The bill was proposed by the hardline Swiss People’s Party (SVP). MP Walter Wobmann called for a federal ban on veils and other face coverings in public places across Switzerland’s 26 cantons.
The Senate, however, decided that it is the responsibility of individual cantons and not the federal government to decide if a ban on face veil is necessary.
The senate also went on to say such a ban wasn’t necessary as very few people in Switzerland don the face veil. It could also hurt the country’s tourism, it added.
Speaking during the debate, Socialist Anita Fetz agreed with the commission, saying it wasn’t a widespread issue in Switzerland. “Even among tourists, cases are rare. I’ve seen perhaps two to three tourists entirely veiled in Basel in my whole life,” she said.
“There are probably more people who hike naked than wear the burqa,” said Andrea Caroni, who is a senator from Appenzell Ausserrhoden where naked hiking is in fact banned.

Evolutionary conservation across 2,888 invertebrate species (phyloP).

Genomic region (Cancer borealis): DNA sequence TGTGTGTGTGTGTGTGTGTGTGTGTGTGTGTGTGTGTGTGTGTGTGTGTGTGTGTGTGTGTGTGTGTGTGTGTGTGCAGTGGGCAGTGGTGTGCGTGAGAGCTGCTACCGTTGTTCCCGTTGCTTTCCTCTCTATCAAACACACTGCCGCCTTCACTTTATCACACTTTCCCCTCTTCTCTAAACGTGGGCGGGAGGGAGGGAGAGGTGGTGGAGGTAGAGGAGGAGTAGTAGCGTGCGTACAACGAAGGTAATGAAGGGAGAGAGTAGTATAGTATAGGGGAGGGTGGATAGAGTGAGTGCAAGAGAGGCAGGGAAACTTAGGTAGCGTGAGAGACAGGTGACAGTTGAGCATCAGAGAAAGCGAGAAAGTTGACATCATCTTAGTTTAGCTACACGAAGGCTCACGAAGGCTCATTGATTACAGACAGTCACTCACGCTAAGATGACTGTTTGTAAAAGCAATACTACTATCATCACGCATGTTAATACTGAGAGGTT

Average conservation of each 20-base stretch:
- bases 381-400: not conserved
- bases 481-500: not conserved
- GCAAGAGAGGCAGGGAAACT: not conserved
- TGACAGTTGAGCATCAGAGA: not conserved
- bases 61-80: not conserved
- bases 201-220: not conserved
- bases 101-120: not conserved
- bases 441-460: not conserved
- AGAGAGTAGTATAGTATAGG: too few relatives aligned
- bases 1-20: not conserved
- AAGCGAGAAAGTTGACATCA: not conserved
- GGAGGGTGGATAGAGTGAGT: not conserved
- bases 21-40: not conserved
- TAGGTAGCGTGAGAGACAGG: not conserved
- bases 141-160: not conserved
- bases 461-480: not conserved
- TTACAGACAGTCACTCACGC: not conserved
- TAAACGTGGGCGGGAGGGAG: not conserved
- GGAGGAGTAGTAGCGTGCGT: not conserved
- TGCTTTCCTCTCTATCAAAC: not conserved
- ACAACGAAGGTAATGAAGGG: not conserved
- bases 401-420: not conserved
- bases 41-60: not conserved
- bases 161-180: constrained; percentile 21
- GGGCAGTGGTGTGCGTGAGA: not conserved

Wobmann has launched a petition to take the issue of the burqa ban to a referendum where the decision would be left up to the people. It needs 100,000 signatures by September.
He said banning the burqa was “not relevant at all” in Switzerland, where about five percent of its population — about 8.2 million people — are Muslim.
The supporters of the ban cite “security” concerns about the full-face covering. Opponents, however, say that national legislators should try to stay out of “the clothing closet.”
The Italian-speaking Ticino region in southern Switzerland has already imposed a ban on burqas.
Several European countries have also adopted restrictions on the Islamic clothing since 2000. France became the first European Union country to ban the public wearing of burqa in April 2011. A law took effect in Belgium in July that year that banned any clothing that obscured the identity of the wearer in public.
In the Netherlands, a proposed law banning burqas is awaiting approval by the senate. It was approved by the lower house of the Dutch parliament in November 2016.